|Music therapy||May decrease agitation||Limited effectiveness in patients with hearing impairment|
|Behavior management||Reinforcement techniques (e.g., extinction, differential reinforcement)||Modest reduction in problematic behaviors||Requires consistency and caregiver education|
|Other psychosocial interventions||Animal-assisted therapy||Decreases anxiety and increases apparent joy||May require infection control; nonstandardized|
|Exercise||May decrease depressive symptoms||Requires physical ability|
Cognitive and emotion-oriented interventions include cognitive stimulation, reminiscence therapy, simulated presence therapy, and validation therapy. Cognitive stimulation includes regularly scheduled mentally stimulating activities.10 During reminiscence therapy, the patient engages with another person or group in remembering past activities, events, or experiences.9 In simulated presence therapy, audio or audiovisual recordings are played to mimic the presence of a loved one. Validation therapy involves acknowledging the patient's current emotional state or voiced wishes and may include redirection from the unwanted behavior.
Sensory stimulation interventions include acupuncture, aromatherapy, light therapy, massage, and music therapy. Behavior management techniques include extinction and differential reinforcement. Extinction is withholding of positive reinforcement during inappropriate behavior. Differential reinforcement rewards quiet behavior or actions that are incompatible with the inappropriate behavior. Reinforcements can include social reinforcement, touch, food, and pleasurable activities.12 Other psychosocial interventions include animal-assisted therapy and exercise.10
Appropriate Antipsychotic Use and Safety
Antipsychotics are often used to treat refractory or severe behavioral and psychological symptoms of dementia, although the FDA has not approved this use because of low-quality evidence of benefit and good-quality evidence of harm.1,2 If first-line, nonpharmacologic therapies are ineffective, physicians should consider the risks and benefits of initiating off-label antipsychotic medications. Clinicians should initiate treatment only if the behaviors pose a risk of harm to the patient or others (e.g., hitting, verbal assaults, dangerous wandering) or if they are severely debilitating and other resources have been exhausted.13 Medication should be started at the lowest dose and titrated slowly.4 The risks, benefits, therapeutic goals, and adverse effects should be discussed with the patient and caregivers before therapy is initiated and again at every encounter.2,14 Written documentation of counseling sessions is essential for continuing assessment of treatment goals. Physicians may consider administering antipsychotics at bedtime to take advantage of their sedating effect.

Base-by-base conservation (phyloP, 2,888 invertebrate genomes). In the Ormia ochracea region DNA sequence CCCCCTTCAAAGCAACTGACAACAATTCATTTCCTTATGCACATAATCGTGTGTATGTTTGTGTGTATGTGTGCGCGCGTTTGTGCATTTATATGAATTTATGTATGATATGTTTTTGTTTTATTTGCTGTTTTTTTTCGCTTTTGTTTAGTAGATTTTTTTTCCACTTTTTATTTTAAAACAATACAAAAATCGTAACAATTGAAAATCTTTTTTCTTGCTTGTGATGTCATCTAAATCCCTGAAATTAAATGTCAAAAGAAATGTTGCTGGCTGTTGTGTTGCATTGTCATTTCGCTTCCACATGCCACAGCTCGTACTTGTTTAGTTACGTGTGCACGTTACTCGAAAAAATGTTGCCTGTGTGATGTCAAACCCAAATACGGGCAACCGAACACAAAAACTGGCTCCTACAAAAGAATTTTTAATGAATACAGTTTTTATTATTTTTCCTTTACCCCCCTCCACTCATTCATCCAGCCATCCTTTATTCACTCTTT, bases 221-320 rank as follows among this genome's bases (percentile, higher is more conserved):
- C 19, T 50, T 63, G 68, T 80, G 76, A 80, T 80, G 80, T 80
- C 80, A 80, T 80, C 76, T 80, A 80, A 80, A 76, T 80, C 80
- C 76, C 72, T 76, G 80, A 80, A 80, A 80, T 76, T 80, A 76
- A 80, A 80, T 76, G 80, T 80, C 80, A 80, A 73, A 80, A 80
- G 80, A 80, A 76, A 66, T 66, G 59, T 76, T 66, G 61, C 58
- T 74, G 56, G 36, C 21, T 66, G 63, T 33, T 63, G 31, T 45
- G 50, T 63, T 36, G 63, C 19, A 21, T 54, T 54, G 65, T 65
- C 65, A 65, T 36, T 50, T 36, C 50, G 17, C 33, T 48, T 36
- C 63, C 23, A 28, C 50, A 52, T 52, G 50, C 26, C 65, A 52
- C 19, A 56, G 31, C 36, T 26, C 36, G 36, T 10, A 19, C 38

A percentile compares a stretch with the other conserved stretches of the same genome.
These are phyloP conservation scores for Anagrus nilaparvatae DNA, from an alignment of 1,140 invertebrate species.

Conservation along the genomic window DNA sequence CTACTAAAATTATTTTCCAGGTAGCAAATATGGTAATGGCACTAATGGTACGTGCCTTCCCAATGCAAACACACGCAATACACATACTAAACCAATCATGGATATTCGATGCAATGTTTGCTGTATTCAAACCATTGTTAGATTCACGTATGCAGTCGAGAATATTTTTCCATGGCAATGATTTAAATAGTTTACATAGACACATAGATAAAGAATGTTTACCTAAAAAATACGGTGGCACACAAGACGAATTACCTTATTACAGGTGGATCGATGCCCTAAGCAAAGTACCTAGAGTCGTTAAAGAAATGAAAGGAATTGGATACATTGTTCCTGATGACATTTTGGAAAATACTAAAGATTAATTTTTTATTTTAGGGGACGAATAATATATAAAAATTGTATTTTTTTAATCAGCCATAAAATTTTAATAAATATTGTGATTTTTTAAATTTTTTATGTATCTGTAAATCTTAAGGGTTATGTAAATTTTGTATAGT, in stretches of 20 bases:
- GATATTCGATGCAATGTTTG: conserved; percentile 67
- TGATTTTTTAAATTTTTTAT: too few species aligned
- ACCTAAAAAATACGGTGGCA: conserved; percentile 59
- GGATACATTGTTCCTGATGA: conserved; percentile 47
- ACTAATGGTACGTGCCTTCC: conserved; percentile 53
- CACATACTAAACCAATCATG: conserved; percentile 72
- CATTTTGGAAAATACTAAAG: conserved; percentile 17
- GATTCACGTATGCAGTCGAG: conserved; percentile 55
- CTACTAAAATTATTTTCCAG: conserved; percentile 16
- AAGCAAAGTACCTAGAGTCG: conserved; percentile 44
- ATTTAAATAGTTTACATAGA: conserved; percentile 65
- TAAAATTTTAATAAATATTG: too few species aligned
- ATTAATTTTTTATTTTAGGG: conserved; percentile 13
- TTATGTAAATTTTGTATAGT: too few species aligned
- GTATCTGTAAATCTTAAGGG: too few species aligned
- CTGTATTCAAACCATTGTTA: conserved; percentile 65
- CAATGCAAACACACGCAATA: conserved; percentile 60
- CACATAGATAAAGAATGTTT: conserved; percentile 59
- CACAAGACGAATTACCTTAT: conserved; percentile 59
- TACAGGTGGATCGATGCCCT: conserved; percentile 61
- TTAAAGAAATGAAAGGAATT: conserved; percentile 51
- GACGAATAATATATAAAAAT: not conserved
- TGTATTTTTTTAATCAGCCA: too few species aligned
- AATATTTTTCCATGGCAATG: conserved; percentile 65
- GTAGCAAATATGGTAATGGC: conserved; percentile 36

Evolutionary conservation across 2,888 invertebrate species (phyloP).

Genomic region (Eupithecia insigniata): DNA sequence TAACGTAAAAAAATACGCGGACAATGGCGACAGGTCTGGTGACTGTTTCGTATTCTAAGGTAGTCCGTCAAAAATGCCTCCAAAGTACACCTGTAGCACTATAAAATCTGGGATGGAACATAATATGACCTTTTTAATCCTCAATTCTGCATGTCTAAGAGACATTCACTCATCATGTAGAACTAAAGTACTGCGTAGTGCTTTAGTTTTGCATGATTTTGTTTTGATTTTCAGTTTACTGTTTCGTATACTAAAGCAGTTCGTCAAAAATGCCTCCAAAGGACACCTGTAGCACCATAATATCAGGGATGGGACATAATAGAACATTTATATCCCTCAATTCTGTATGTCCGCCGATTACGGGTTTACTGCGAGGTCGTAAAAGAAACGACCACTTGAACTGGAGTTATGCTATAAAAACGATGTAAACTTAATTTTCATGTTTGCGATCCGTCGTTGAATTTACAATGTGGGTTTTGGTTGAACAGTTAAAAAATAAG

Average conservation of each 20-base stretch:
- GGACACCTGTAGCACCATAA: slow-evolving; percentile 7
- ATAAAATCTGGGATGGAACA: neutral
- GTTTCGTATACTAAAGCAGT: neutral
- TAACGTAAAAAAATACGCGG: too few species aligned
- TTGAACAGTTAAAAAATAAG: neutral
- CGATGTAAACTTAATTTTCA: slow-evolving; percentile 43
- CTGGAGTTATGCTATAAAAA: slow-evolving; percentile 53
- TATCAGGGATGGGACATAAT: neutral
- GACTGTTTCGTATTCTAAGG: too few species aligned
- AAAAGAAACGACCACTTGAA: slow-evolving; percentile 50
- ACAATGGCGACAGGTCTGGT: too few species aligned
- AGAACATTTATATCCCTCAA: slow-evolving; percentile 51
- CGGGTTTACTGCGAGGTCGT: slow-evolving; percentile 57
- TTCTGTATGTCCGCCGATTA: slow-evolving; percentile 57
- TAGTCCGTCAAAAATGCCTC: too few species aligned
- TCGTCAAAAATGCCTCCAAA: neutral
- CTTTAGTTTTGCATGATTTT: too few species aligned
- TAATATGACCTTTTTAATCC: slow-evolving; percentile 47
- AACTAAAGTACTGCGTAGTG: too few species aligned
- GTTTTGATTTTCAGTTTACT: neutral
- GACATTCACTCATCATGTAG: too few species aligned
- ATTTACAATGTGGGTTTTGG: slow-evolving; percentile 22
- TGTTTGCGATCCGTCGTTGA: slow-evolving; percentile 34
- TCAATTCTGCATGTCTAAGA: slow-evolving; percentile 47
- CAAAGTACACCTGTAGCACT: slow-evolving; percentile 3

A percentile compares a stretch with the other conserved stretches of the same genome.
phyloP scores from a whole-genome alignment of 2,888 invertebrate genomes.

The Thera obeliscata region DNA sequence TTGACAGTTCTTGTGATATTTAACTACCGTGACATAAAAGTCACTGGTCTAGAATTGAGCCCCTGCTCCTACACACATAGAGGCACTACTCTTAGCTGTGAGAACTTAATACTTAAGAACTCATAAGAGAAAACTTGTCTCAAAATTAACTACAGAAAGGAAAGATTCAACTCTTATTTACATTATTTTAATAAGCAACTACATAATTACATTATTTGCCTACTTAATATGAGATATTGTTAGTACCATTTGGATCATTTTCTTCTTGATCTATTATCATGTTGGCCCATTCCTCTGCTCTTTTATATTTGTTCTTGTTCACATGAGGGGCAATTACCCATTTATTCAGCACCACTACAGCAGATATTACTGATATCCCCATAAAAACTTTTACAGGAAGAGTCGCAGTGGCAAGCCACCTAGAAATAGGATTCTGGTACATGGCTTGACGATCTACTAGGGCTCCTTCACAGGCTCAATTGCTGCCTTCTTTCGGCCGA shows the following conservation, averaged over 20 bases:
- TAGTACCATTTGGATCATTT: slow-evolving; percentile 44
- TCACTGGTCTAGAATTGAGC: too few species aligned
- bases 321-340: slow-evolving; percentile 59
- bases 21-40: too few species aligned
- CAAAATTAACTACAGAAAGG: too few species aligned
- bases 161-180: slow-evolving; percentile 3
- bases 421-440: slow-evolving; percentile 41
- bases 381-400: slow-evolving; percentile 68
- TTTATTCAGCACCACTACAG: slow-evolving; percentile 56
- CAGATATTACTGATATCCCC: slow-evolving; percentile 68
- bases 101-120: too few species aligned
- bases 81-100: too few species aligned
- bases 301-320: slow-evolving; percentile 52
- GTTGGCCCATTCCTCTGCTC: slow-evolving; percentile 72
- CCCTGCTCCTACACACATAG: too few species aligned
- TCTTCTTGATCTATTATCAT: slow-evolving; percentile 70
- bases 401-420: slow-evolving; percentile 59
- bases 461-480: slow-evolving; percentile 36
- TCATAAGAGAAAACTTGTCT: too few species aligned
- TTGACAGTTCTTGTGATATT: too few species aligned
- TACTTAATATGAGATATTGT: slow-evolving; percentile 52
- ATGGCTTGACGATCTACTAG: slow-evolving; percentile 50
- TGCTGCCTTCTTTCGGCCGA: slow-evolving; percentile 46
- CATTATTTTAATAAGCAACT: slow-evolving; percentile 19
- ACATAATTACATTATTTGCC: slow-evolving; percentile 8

Olanzapine (Zyprexa; 5 mg per day), quetiapine (Seroquel; 50 mg per day), and risperidone (Risperdal; 0.25 to 1.5 mg per day) were inconsistently effective for the treatment of behavioral and psychological symptoms of dementia, with olanzapine and quetiapine having the least effect on symptom scores.15,16 Ineffective antipsychotics include ziprasidone (Geodon), paliperidone (Invega), clozapine (Clozaril), asenapine (Saphris), and iloperidone (Fanapt).15
Antidopaminergic effects (e.g., movement disorders) are more common among first-generation antipsychotics but also occur with atypical antipsychotics (Table 218 and Table 319–22 ). Additional adverse effects include anticholinergic effects, extrapyramidal symptoms, neuroleptic malignant syndrome, hyperprolactinemia, postural hypotension, sedation, stroke, and prolonged QT interval. Long-term use of antipsychotics is associated with increased risk of metabolic syndrome, obesity, diabetes mellitus, hypertension, and dyslipidemia.18
|Adverse effect||Aripiprazole (Abilify)||Haloperidol||Olanzapine (Zyprexa)||Quetiapine (Seroquel)||Risperidone (Risperdal)||Ziprasidone (Geodon)|
|Neuroleptic malignant syndrome||+||+||+||+||+||+|
|Prolonged QT interval||+||++||+||+||+||++|
|Type 2 diabetes mellitus||+||+||++||+||+||+|
|Adverse effect||Clinical signs|
|Anticholinergic effects||Blurred vision, confusion, constipation, dry mouth, urinary retention|
|Extrapyramidal symptoms||Muscle spasms, pseudoparkinsonism (bradykinesia, rigidity, tremor), restlessness|
|Hyperprolactinemia||Acne, galactorrhea, gynecomastia, hirsutism, reduced bone density|
|Neuroleptic malignant syndrome||Autonomic instability (tachycardia, labile hypertension), hyperthermia, muscle rigidity (lead pipe rigidity), tremor, worsened dementia|
|Tardive dyskinesia||Chorea, irreversible involuntary muscle spasms, myoclonus (usually in the orofacial region), tics|